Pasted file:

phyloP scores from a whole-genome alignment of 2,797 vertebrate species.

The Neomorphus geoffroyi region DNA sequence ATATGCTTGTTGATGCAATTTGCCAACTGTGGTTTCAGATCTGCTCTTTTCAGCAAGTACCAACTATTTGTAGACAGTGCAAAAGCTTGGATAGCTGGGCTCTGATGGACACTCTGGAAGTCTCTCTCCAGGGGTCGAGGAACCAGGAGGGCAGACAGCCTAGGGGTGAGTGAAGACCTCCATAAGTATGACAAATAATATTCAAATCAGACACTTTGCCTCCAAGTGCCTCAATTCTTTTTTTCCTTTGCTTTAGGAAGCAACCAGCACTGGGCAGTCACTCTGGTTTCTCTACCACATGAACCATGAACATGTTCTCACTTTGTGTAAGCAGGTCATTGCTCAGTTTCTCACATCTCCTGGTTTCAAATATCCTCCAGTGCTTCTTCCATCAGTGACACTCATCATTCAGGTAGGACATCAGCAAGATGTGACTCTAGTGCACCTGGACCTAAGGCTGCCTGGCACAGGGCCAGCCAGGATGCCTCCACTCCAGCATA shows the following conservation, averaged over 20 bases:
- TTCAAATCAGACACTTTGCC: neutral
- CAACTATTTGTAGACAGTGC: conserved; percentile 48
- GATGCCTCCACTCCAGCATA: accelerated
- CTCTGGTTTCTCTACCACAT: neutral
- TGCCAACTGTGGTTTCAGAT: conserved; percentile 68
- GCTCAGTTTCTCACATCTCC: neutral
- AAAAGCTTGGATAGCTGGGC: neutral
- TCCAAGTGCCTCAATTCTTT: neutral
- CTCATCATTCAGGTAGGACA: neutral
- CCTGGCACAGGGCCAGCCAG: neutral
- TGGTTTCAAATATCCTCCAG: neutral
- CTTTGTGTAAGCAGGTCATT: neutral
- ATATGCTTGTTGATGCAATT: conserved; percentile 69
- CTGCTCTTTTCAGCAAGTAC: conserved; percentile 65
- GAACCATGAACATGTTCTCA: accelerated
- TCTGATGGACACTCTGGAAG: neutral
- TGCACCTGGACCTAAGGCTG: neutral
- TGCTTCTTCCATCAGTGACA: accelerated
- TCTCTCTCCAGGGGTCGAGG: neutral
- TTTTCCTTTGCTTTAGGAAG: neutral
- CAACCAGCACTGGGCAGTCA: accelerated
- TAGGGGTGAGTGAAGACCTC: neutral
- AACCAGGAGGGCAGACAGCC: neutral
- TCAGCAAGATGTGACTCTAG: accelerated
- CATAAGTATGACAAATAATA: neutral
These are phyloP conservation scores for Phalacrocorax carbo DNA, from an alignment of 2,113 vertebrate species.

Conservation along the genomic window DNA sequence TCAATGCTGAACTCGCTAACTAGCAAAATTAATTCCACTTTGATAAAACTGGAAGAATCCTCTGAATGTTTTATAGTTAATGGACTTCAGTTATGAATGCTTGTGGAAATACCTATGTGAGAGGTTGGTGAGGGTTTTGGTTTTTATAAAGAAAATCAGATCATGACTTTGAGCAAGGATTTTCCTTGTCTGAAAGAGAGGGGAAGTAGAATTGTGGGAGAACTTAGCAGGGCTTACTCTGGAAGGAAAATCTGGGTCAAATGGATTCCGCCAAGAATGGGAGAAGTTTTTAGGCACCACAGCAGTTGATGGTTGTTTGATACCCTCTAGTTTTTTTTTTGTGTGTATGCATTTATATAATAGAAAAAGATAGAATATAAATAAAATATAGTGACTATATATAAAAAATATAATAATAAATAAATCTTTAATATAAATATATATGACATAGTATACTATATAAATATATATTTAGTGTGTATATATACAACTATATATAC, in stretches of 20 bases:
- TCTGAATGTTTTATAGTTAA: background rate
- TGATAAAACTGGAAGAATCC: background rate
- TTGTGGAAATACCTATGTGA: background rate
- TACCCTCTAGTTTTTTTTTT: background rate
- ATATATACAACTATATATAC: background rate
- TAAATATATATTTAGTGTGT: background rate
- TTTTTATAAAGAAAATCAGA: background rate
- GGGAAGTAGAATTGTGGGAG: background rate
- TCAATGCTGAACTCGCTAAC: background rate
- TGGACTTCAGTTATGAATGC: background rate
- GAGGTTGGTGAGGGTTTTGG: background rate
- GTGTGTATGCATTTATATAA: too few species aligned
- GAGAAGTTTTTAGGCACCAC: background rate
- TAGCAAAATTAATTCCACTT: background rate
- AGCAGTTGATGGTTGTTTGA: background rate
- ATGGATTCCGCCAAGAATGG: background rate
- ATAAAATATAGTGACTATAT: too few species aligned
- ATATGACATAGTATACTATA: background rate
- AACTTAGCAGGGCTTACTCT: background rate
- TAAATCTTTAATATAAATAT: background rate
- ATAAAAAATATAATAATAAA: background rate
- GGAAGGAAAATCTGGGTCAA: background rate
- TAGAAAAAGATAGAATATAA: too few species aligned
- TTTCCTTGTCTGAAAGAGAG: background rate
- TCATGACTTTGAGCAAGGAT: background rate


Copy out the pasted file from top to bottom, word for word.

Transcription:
phyloP scores from a whole-genome alignment of 2,797 vertebrate species.

The Neomorphus geoffroyi region DNA sequence ATATGCTTGTTGATGCAATTTGCCAACTGTGGTTTCAGATCTGCTCTTTTCAGCAAGTACCAACTATTTGTAGACAGTGCAAAAGCTTGGATAGCTGGGCTCTGATGGACACTCTGGAAGTCTCTCTCCAGGGGTCGAGGAACCAGGAGGGCAGACAGCCTAGGGGTGAGTGAAGACCTCCATAAGTATGACAAATAATATTCAAATCAGACACTTTGCCTCCAAGTGCCTCAATTCTTTTTTTCCTTTGCTTTAGGAAGCAACCAGCACTGGGCAGTCACTCTGGTTTCTCTACCACATGAACCATGAACATGTTCTCACTTTGTGTAAGCAGGTCATTGCTCAGTTTCTCACATCTCCTGGTTTCAAATATCCTCCAGTGCTTCTTCCATCAGTGACACTCATCATTCAGGTAGGACATCAGCAAGATGTGACTCTAGTGCACCTGGACCTAAGGCTGCCTGGCACAGGGCCAGCCAGGATGCCTCCACTCCAGCATA shows the following conservation, averaged over 20 bases:
- TTCAAATCAGACACTTTGCC: neutral
- CAACTATTTGTAGACAGTGC: conserved; percentile 48
- GATGCCTCCACTCCAGCATA: accelerated
- CTCTGGTTTCTCTACCACAT: neutral
- TGCCAACTGTGGTTTCAGAT: conserved; percentile 68
- GCTCAGTTTCTCACATCTCC: neutral
- AAAAGCTTGGATAGCTGGGC: neutral
- TCCAAGTGCCTCAATTCTTT: neutral
- CTCATCATTCAGGTAGGACA: neutral
- CCTGGCACAGGGCCAGCCAG: neutral
- TGGTTTCAAATATCCTCCAG: neutral
- CTTTGTGTAAGCAGGTCATT: neutral
- ATATGCTTGTTGATGCAATT: conserved; percentile 69
- CTGCTCTTTTCAGCAAGTAC: conserved; percentile 65
- GAACCATGAACATGTTCTCA: accelerated
- TCTGATGGACACTCTGGAAG: neutral
- TGCACCTGGACCTAAGGCTG: neutral
- TGCTTCTTCCATCAGTGACA: accelerated
- TCTCTCTCCAGGGGTCGAGG: neutral
- TTTTCCTTTGCTTTAGGAAG: neutral
- CAACCAGCACTGGGCAGTCA: accelerated
- TAGGGGTGAGTGAAGACCTC: neutral
- AACCAGGAGGGCAGACAGCC: neutral
- TCAGCAAGATGTGACTCTAG: accelerated
- CATAAGTATGACAAATAATA: neutral
These are phyloP conservation scores for Phalacrocorax carbo DNA, from an alignment of 2,113 vertebrate species.

Conservation along the genomic window DNA sequence TCAATGCTGAACTCGCTAACTAGCAAAATTAATTCCACTTTGATAAAACTGGAAGAATCCTCTGAATGTTTTATAGTTAATGGACTTCAGTTATGAATGCTTGTGGAAATACCTATGTGAGAGGTTGGTGAGGGTTTTGGTTTTTATAAAGAAAATCAGATCATGACTTTGAGCAAGGATTTTCCTTGTCTGAAAGAGAGGGGAAGTAGAATTGTGGGAGAACTTAGCAGGGCTTACTCTGGAAGGAAAATCTGGGTCAAATGGATTCCGCCAAGAATGGGAGAAGTTTTTAGGCACCACAGCAGTTGATGGTTGTTTGATACCCTCTAGTTTTTTTTTTGTGTGTATGCATTTATATAATAGAAAAAGATAGAATATAAATAAAATATAGTGACTATATATAAAAAATATAATAATAAATAAATCTTTAATATAAATATATATGACATAGTATACTATATAAATATATATTTAGTGTGTATATATACAACTATATATAC, in stretches of 20 bases:
- TCTGAATGTTTTATAGTTAA: background rate
- TGATAAAACTGGAAGAATCC: background rate
- TTGTGGAAATACCTATGTGA: background rate
- TACCCTCTAGTTTTTTTTTT: background rate
- ATATATACAACTATATATAC: background rate
- TAAATATATATTTAGTGTGT: background rate
- TTTTTATAAAGAAAATCAGA: background rate
- GGGAAGTAGAATTGTGGGAG: background rate
- TCAATGCTGAACTCGCTAAC: background rate
- TGGACTTCAGTTATGAATGC: background rate
- GAGGTTGGTGAGGGTTTTGG: background rate
- GTGTGTATGCATTTATATAA: too few species aligned
- GAGAAGTTTTTAGGCACCAC: background rate
- TAGCAAAATTAATTCCACTT: background rate
- AGCAGTTGATGGTTGTTTGA: background rate
- ATGGATTCCGCCAAGAATGG: background rate
- ATAAAATATAGTGACTATAT: too few species aligned
- ATATGACATAGTATACTATA: background rate
- AACTTAGCAGGGCTTACTCT: background rate
- TAAATCTTTAATATAAATAT: background rate
- ATAAAAAATATAATAATAAA: background rate
- GGAAGGAAAATCTGGGTCAA: background rate
- TAGAAAAAGATAGAATATAA: too few species aligned
- TTTCCTTGTCTGAAAGAGAG: background rate
- TCATGACTTTGAGCAAGGAT: background rate